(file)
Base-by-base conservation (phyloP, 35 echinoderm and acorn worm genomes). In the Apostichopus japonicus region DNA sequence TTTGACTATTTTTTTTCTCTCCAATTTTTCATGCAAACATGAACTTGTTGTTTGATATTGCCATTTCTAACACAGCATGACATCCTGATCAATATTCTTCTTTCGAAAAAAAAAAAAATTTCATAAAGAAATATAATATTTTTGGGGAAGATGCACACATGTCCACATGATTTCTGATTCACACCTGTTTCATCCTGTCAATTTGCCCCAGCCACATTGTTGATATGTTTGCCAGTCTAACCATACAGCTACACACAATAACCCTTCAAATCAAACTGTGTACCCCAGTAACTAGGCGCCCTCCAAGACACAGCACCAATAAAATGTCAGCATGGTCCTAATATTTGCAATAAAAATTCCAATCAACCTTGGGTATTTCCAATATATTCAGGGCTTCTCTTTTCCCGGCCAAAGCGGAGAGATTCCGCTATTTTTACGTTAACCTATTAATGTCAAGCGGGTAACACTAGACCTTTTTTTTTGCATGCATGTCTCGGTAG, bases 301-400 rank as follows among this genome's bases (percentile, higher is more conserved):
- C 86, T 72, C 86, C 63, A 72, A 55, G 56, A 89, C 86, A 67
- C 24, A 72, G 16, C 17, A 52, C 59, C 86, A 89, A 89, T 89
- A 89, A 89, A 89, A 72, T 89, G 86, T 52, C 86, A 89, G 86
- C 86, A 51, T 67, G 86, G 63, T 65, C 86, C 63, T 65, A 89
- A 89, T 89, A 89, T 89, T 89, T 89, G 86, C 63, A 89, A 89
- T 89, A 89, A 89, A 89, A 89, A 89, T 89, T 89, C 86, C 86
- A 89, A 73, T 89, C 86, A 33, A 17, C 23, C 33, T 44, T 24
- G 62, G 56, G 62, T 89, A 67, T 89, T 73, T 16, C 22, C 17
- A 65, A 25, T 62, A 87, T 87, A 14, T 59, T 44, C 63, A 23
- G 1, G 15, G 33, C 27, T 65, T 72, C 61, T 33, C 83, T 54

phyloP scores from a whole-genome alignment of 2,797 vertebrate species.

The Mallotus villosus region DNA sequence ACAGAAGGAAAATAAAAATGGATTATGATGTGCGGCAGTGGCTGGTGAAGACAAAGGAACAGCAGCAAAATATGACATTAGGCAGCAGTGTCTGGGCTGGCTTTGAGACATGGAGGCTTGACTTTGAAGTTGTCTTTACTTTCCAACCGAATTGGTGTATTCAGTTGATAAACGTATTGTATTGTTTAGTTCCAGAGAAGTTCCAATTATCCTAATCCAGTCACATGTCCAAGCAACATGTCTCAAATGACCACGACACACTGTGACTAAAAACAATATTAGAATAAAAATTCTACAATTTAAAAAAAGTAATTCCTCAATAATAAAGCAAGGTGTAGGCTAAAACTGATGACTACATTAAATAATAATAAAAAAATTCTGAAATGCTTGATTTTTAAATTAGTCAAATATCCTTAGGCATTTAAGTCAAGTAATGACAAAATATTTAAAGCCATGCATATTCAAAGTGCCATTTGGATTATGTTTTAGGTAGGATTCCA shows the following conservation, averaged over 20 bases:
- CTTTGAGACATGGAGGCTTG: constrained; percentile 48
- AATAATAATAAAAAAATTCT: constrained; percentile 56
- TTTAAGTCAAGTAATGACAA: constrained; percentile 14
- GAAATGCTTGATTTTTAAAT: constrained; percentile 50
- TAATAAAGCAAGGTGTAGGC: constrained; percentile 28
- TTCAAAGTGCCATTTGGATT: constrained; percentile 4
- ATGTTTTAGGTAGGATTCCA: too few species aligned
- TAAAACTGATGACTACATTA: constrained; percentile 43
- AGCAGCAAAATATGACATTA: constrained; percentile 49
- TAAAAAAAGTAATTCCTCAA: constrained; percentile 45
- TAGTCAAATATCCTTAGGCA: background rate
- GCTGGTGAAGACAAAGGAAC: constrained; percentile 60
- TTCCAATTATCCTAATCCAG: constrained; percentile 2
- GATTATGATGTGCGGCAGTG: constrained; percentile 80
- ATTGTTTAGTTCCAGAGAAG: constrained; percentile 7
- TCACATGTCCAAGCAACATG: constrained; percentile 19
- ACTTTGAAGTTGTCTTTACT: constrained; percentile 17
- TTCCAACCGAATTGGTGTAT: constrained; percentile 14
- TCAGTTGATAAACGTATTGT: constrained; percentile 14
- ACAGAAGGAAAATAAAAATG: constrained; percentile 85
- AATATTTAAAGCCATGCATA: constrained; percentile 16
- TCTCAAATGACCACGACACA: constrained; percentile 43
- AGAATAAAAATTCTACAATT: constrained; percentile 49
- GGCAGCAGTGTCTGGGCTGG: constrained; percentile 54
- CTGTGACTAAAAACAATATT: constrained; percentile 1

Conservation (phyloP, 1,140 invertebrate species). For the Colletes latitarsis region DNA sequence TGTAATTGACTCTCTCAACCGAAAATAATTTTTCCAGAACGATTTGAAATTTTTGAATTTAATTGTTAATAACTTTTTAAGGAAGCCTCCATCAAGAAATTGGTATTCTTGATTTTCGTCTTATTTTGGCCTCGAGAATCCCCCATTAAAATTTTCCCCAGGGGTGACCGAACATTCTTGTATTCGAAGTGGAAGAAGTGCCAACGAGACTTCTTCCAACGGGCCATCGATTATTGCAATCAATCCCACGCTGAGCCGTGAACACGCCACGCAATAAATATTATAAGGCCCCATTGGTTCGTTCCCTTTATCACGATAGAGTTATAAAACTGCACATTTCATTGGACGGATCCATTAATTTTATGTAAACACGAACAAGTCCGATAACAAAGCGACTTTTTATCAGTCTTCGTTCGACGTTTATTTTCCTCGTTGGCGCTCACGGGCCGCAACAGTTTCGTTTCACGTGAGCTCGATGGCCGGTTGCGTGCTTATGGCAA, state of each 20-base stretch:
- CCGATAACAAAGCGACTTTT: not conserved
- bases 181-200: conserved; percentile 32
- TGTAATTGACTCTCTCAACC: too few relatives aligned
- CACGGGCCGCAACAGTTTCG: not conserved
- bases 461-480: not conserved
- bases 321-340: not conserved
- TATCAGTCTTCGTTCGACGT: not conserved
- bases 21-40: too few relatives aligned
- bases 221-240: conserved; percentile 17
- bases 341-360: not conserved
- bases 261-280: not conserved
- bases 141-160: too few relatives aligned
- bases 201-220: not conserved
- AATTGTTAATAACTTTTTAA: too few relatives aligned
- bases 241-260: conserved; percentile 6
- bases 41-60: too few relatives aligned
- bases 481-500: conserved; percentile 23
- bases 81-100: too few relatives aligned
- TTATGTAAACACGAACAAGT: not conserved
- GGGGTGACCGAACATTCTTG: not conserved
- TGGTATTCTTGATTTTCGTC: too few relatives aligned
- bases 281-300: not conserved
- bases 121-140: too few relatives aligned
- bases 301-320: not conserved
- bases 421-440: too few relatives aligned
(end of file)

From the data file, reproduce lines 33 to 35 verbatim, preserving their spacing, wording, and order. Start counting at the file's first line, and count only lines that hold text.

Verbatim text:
- ACAGAAGGAAAATAAAAATG: constrained; percentile 85
- AATATTTAAAGCCATGCATA: constrained; percentile 16
- TCTCAAATGACCACGACACA: constrained; percentile 43